Shackled hands struggled to shield his face as Clarence Shaffer shuffled to a squad car exiting a preliminary hearing Friday afternoon. Dressed in a green jumpsuit, the convicted criminal stayed silent on his trip back to "home," as he once called it.
If the name rings a bell, it should. The 52-year-old took police on a wild manhunt after authorities said he committed heinous crimes against an 18-year-old HACC student in early December. Shaffer even told abc27, "I want to go back to prison because that's the only thing I have."
Steelton bookstore owner Michael Nebroski said he too became a victim of Shaffer last fall. Nebroski said despite a lack of references, he tried to help Shaffer back on his feet after his release from jail. Nebroski said he gave Shaffer housing and a job. Later, Nebroski said Shaffer's criminal side came out.
Court records show Shaffer was charged with burglary and vandalism inside Nebroski's bookstore.
"All the grief that Clarence Shaffer has created for me, my insurance company, the police the victims," Nebroski said, "my feeling is if he gets out of prison, he'll do the same thing instantaneously."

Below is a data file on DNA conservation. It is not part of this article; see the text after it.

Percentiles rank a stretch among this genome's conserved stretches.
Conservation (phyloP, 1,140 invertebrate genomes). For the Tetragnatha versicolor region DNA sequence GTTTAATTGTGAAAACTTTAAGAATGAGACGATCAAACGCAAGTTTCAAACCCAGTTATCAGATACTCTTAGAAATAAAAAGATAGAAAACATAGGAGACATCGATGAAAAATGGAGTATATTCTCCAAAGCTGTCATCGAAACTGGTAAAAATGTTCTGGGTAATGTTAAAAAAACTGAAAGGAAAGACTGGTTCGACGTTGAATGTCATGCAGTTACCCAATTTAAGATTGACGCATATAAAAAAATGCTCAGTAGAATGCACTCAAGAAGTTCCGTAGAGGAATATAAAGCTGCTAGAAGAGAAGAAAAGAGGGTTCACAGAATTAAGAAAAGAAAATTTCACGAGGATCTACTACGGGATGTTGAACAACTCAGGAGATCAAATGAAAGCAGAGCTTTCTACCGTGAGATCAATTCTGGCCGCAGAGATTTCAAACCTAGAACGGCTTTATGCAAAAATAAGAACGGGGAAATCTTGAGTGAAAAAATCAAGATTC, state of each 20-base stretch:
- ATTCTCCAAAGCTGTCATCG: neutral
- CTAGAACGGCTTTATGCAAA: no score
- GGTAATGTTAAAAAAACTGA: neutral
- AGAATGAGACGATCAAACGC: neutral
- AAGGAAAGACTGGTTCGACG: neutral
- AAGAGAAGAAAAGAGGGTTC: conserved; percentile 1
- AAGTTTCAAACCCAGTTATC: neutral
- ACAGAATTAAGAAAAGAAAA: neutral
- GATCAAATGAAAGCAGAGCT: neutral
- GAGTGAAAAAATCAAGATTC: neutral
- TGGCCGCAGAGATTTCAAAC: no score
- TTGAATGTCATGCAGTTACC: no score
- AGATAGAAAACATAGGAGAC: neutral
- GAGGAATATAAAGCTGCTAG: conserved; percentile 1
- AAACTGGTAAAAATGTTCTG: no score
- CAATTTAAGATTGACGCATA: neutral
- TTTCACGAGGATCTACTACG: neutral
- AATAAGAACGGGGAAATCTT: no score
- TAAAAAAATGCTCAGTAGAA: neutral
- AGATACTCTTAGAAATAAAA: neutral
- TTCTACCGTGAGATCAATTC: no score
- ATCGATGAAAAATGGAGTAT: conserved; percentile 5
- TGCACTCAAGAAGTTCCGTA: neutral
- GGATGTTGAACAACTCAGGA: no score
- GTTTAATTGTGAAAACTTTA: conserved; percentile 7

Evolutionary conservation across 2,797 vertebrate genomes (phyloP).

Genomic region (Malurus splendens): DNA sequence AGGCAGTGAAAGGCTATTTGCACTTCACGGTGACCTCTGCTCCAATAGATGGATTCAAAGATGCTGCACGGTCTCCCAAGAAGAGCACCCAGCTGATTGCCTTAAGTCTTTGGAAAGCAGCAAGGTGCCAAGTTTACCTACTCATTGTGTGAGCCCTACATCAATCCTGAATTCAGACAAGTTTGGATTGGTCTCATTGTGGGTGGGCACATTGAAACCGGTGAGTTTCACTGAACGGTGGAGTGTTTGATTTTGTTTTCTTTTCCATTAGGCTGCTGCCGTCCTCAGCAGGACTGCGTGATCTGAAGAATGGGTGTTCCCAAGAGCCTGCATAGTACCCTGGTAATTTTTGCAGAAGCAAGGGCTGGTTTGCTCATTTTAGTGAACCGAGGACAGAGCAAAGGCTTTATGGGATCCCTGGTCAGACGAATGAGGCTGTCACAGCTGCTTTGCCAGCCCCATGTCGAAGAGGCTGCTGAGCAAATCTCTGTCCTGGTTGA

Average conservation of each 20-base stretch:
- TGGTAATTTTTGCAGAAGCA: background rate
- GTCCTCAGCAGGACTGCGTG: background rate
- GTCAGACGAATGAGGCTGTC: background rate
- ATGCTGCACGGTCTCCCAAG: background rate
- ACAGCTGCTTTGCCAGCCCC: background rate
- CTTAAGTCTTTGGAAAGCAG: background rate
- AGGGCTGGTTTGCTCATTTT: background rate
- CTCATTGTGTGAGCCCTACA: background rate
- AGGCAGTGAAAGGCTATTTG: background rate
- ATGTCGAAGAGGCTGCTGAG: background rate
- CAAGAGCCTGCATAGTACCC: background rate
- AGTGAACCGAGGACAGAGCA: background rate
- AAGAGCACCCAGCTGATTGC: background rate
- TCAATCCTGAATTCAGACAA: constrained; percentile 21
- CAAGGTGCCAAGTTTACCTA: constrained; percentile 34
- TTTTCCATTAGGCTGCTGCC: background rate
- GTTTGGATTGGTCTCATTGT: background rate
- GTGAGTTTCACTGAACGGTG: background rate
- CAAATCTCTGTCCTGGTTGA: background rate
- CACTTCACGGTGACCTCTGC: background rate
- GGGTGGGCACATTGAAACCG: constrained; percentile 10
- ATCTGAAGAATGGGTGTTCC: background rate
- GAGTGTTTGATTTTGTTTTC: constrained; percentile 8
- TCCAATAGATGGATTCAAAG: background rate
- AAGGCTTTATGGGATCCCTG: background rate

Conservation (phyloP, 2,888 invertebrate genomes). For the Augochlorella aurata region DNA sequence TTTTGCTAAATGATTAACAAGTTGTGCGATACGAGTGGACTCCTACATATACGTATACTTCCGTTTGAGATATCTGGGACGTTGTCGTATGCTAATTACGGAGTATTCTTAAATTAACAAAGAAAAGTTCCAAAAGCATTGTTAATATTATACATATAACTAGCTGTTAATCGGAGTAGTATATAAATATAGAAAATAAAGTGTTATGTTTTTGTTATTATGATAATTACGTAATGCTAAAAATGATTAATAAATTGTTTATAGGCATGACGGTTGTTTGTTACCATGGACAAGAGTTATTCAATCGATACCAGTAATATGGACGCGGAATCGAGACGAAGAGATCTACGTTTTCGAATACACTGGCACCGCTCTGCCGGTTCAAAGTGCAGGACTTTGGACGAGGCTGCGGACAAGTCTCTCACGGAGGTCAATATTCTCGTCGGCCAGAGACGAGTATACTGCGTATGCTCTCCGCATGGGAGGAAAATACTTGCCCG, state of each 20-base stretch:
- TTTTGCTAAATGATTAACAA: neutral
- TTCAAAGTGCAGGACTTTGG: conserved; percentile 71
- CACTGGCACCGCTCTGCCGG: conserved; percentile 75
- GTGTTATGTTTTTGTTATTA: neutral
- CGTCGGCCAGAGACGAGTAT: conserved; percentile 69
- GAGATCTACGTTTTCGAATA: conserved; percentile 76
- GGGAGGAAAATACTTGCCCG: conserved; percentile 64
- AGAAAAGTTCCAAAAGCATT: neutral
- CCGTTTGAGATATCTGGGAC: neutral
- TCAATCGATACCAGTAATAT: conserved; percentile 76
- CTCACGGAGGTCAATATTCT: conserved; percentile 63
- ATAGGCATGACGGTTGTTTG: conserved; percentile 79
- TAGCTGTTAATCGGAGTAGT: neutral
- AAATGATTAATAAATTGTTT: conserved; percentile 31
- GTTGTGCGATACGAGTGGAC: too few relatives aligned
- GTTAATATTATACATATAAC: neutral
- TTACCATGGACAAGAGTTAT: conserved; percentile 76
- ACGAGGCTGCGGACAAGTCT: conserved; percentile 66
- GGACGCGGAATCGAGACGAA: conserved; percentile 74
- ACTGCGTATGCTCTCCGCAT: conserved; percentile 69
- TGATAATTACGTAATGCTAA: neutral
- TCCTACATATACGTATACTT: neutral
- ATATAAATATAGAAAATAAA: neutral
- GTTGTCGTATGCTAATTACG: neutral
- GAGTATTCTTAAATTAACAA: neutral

Shaffer has become a notorious repeat offender and what prosecutors call a "career criminal."
A new report on recidivism, or repeat criminal offenders, was released this week by the Pennsylvania Department of Corrections. Dauphin County had the highest overall recidivism rate with 67 percent.
The study looked at data over a three-year period from 2006 to 2008. According to the report, Dauphin County released 1,739 convicted criminals from state prison back on the streets over that time period. According to the report, 1,171 criminals went back into prison.
The numbers grabbed the attention of Dauphin County District Attorney Ed Marsico.
"The numbers did not surprise me," said Marsico. "I'm disappointed that Dauphin County leads the state in its recidivism rate."
Marsico pointed to the county's relatively low population versus the high crimes rates within Harrisburg city limits. He explained that could skew the rates. However, he does acknowledge improvements need to be made in rehabilitating first time offenders.
"We solve the crimes, we punish the offenders. We have to work better on rehabilitating them and correcting their behavior so when they're back on the streets so they're not back in prison," he said.
So people like Nebroski and others do not become a victim of repeat offenders.
"I don't understand why someone is like that," said Nebroski. "I've gotten rid of the anger and I just have compassion for him."